Are you online looking for something interesting, newsworthy, inspirational, or merely useful in some way in the music media? You may be looking for a long time, because, well, those things are hidden beneath other, more pressing matters. If you’ve read Ryan Holiday’s book “Trust Me, I’m Lying”, you’d be familiar with the fact that our current mainstream music media (music and otherwise) and blogosphere want polarizing issues, trivial gossip and controversial content, whether it’s true or not. Rage pays. Apologies, corrections and updates simply mean more traffic at a later date.
Many comments on music blog’s features add up to “Is this really newsworthy?” and “Why would you guys post this?” as of late. We look for music news and instead we’re faced with endless posts such as “Earl Sweatshirt trashes Jay Z” (shouldn’t that be between them?) or “Bieber did WHAT off a balcony?” (from the Huffington Post today. I’m still not sure what he did), meant to anger us so that we click. Once we click, nothing more is needed of us. We realize that we’ve been had and the site earns. Two days after Earl Sweatshirt trashes Jay Z, he announces his new album. What a particularly sad promotional trick. Who’s time was wasted? Ours.
Traffic is the currency, from the bottom to the top, and your success often depends on what you’re willing to do to get it. Gossip magazines used to be something people would purchase in the same way as, say, condoms or rash cream. Throw a few other items in the mix and hope it goes unnoticed. Now, the internet keeps our squeamishness intact and everyone engages. It’s gone mainstream, from the very highest to the smallest. Traffic means advertising, after all.
Until someone (come on, Google) comes up with an internet filter where we can block certain things from our viewing (to remove, say, Lana Del Rey from our news feeds for example), we’ll have to contend with this trend. To make things entertaining, I thought I’d Google a particularly silly piece of news that made the rounds worldwide. Miley Cyrus “twerking”. I must admit, when this first started showing up on just about every music blog I frequent, I didn’t read, and still haven’t read, any of the articles on the subject…because personally, I just don’t care, not to say that you shouldn’t. In this list you’ll see initial posts by major publications, which pave the way for endless follow up posts. This is a technique often used to gain more traffic. Spread something apparently scandalous and put celebrities in the position of defending themselves. Bandwagon hopefuls gets involved, too.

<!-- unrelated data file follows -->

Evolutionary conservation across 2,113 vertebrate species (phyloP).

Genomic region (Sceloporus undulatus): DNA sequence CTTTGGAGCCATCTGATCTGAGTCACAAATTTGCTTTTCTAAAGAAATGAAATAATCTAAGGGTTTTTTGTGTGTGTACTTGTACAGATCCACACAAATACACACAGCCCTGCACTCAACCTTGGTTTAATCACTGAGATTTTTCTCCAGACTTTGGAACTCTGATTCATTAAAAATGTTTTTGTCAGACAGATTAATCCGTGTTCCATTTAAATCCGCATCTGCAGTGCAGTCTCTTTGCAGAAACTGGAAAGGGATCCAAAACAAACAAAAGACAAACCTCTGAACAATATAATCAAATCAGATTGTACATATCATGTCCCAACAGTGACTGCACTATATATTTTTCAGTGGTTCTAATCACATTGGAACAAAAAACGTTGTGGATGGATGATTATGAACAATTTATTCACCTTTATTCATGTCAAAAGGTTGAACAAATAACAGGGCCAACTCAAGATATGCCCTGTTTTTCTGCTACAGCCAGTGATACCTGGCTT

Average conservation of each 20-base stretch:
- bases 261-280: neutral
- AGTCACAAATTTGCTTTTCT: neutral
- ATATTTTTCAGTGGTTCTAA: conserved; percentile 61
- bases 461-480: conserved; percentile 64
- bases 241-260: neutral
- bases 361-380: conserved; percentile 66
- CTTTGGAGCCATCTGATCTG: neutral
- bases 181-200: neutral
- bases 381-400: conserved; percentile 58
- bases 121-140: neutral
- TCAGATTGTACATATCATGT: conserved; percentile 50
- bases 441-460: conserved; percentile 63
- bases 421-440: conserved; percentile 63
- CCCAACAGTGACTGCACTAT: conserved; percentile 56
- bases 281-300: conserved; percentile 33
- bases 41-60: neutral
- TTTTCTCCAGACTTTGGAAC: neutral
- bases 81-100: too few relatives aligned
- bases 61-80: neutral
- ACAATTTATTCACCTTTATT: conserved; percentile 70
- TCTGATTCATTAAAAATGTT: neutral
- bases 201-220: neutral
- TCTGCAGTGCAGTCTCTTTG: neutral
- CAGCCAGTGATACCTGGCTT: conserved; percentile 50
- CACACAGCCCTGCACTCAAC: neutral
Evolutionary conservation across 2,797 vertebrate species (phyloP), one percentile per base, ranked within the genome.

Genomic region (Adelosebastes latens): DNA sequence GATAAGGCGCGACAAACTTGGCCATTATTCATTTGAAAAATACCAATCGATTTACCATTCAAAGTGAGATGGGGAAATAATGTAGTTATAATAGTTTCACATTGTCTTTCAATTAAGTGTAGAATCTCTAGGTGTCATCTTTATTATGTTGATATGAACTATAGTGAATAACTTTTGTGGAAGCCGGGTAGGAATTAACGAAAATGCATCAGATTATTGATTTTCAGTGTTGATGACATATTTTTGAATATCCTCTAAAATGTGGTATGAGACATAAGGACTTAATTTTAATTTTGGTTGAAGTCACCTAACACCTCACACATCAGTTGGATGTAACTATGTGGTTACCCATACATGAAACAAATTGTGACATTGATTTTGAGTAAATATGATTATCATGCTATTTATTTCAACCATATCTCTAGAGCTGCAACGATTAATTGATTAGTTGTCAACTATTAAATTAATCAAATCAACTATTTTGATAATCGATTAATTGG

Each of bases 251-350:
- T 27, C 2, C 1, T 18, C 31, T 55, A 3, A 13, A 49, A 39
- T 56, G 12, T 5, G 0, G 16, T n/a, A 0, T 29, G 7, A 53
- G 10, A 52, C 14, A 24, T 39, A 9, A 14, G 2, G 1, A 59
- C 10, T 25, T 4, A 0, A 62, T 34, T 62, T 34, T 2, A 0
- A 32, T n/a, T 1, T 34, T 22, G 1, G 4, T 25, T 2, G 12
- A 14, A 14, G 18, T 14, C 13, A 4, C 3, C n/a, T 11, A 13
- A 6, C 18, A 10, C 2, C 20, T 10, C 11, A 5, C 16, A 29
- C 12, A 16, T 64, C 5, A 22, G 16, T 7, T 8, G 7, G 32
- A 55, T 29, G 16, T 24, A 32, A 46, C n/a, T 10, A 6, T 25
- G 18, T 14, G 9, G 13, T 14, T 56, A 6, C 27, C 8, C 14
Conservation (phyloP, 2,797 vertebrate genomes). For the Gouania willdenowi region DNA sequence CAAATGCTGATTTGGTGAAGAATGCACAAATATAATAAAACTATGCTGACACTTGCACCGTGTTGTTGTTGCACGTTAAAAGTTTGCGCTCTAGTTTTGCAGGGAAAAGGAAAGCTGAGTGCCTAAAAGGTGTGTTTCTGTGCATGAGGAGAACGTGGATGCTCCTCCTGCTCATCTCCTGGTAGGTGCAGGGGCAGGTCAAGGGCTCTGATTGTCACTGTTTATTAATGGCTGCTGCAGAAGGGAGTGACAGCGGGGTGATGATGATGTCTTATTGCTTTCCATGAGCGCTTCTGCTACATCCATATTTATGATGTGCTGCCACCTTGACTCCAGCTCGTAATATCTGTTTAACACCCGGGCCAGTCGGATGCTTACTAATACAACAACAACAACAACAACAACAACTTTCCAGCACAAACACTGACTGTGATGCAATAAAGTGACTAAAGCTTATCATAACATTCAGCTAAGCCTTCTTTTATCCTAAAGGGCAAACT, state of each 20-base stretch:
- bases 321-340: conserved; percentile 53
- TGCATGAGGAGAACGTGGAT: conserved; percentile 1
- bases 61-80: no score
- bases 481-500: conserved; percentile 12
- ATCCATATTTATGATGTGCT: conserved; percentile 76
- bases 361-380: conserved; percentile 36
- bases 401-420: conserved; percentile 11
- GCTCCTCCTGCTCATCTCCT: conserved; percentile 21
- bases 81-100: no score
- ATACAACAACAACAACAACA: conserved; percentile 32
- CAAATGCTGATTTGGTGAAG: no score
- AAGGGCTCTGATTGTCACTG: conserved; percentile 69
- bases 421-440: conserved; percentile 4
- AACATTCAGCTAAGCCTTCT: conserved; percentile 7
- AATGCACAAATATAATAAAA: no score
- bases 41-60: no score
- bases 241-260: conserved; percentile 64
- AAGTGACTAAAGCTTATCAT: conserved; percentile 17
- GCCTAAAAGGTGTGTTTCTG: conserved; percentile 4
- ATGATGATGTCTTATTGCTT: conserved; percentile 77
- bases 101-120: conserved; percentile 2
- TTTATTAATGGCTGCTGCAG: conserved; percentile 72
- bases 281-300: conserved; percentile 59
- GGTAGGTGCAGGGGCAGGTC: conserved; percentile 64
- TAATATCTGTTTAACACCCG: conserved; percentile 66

If you were recently promoting a major event, a charitable cause, an important piece of news, a groundbreaking company, or artist, and wondering why appealing to the mainstream media was so difficult, this is why. This is what gets the hits.
The Guardian features a headline saying “Nicki Minaj reminds Miley Cyrus that she can twerk in the pool”, while The Huffington Post highlighted a piece on Demi Lovato and how she “avoids twerking”.
This case study is one of thousands of examples. I don’t want to name names, but your favorite music blog’s news feed probably has many similar “stories”.
What’s the positive side?
There are many publications who provide excellent content, such as Consequence of Sound, Pop Matters, The Quietus or Pitchfork, and of course, thousands of smaller publications. Focus on them for your press needs, and don’t give gossip rags your valuable hits. Once you click, they’ve made money from their advertisers. Support the blogs you feel are doing good work. Give THEM the traffic. Next time you see a great music feature, take the time to comment. Share it. Resist the urge to click on the next “beef” piece. Contribute to the culture by starting a quality blog of your own. It’s up to us how we communicate with each other and what we cover. Things change depending on the choices we make every day, and you’re your own filter.